6. Tuesday 9th March 1999. We were on our way to the title and playing away at Bradford City who were to finish second. At the time I was teaching in the primary school in the Leicestershire village where I lived and being a small rural community, I had a key to the place and knew the alarm code.

    I was also a member of the Heart of England branch of the Supporters Association and had been offered a lift from another locally based supporter, who was tee total. It was going to be cold night (snow was forecast) so being the good chap that I am I made up a thermos of coffee and instead of fortifying it directly, filled a hip flask with three star brandy – just to warm the cockles at half time you understand.

    The journey to Valley Parade was uneventful but once outside the turnstiles the officious stewards (OK they were only doing their job) found my hip flask and made me pour the brandy down the nearest drain. Thanks Tim!

    Anyway the match itself was memorable. Quinny scored then went in goal and we won 1-0. As we left the ground for the drive back the snow started to fall. It slowed us down a bit but I eventually got home about 1.30 in the morning.

    It seems hard to comprehend now – this is only 17 years ago – but I had no internet at home and had promised to e-mail the result to my sister who was working in India at the time. And so just before 2.00 a.m. I walked down to school, let myself in and cranked up one of the state of the art BBC computers that passed for hi tech at that time and fired off the e-mail before retiring to my bed for 4 hours kip and work next day.

    And living so close to work I didn’t have the excuse of being snowed in either. The things we do for SAFC eh!

    But that was the season we only lost three league games, finished with 105 points and were generally entertained all year. It is perhaps more telling that I am still going to games despite the fact the last few years have brought more disappointment than pleasure.

  7. I am the only the person ineligible to enter this competition.

    But plenty of other Sunderland supporters could tell a funny story (it didn’t feel funny when it happened) of being stranded in the Derbyshire countryside for five hours on the way back from the FA Cup semi-final at Old Trafford in 2004.

    The hopeless Portuguese driver of the coach hire by the London branch of the SAFCSA had stopped on a sodden verge of the A50 to discharge the toilet tank and the wheels promptly sank into the mud. It didn’t help that we’d lost to Millwall.

    I told the story for an edition of the SAFC matchday programme and it can be seen reproduced here:

    https://safc.blog/2014/10/salut-sunderland-nostalgia-stuck-in-the-mud-after-millwall-end-cup-dream/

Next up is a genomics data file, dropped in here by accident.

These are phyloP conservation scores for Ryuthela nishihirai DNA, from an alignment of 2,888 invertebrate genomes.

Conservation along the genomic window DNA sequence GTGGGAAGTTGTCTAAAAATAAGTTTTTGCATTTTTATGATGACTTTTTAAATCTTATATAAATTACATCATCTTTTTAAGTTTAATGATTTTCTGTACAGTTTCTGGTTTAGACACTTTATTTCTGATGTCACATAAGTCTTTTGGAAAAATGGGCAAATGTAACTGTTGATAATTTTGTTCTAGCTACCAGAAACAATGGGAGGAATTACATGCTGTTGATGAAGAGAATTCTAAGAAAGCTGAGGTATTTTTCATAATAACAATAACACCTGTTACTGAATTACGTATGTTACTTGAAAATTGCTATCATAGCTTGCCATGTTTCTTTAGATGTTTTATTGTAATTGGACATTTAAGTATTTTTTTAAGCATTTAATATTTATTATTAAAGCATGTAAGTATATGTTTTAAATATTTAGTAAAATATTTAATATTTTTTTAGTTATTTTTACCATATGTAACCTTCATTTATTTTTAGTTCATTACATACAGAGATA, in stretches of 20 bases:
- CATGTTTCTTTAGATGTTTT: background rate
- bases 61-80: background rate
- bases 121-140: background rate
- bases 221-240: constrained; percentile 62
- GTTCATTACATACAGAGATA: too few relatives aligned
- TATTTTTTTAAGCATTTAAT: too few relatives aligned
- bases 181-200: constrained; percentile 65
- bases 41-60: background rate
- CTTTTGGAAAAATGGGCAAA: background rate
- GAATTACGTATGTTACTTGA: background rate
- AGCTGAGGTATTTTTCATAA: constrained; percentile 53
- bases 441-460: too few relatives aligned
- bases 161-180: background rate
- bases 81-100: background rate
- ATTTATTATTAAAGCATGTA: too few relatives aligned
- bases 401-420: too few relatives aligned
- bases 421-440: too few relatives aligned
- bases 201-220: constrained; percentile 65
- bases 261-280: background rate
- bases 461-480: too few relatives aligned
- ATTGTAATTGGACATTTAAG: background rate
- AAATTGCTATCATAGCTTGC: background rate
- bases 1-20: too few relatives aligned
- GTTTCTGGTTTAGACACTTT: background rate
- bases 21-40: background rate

8. Stoke away around 1980. Living in Sheffield and think with snow. Train delayed , freezing, but as we get closer to Stoke , the snow disappears and it’s just a grey day. Off train, spot sign saying match off. Turns out the SAFC team bus was stuck in snow . In Sheffield. Pub, which shuts at 3, then back on train to Sheffield and more snow

  9. Back in the mists of time (16 Feb 80 if StatCat is to be believed) I was part of a group of London Branch members heading to Preston Away. Due to problems (derailment or broken down train) we rolled into some godforsaken station at 2pm still some 60 miles from our destination. Myself and 2 others decided a taxi would get us there in time. The female taxi driver was getting more nervous as each minute passed and decided to “break down” on the motorway. We disembarked and somehow managed to flag down a passing black cab, offering all sorts of financial inducements if he could get us there tout suite. After a hair raising journey we arrived at Deepale just as the half time whistle went (1-0) down. We eventually lost 2-1. On arrival back at Preston station we discovered the London Branch train had just arrived, only to be greeted by the news there would be no trains back until the early hours. More beer was supped naturally. We arrived at Euston at noon on Sunday, had a few pints and went to see the luscious Bo Derek in “10”. A 36 hour expedition.

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  10. My sister got married during the football season – never a sensible decision. When Ed and I left the church we were directed to one of the cars taking people to the reception. “we’re going with Derek” we said and crossed the road to the car waiting there, which promptly headed off to Roker.

    Were we missed at the reception? Of course not, we were only three hours late when we got there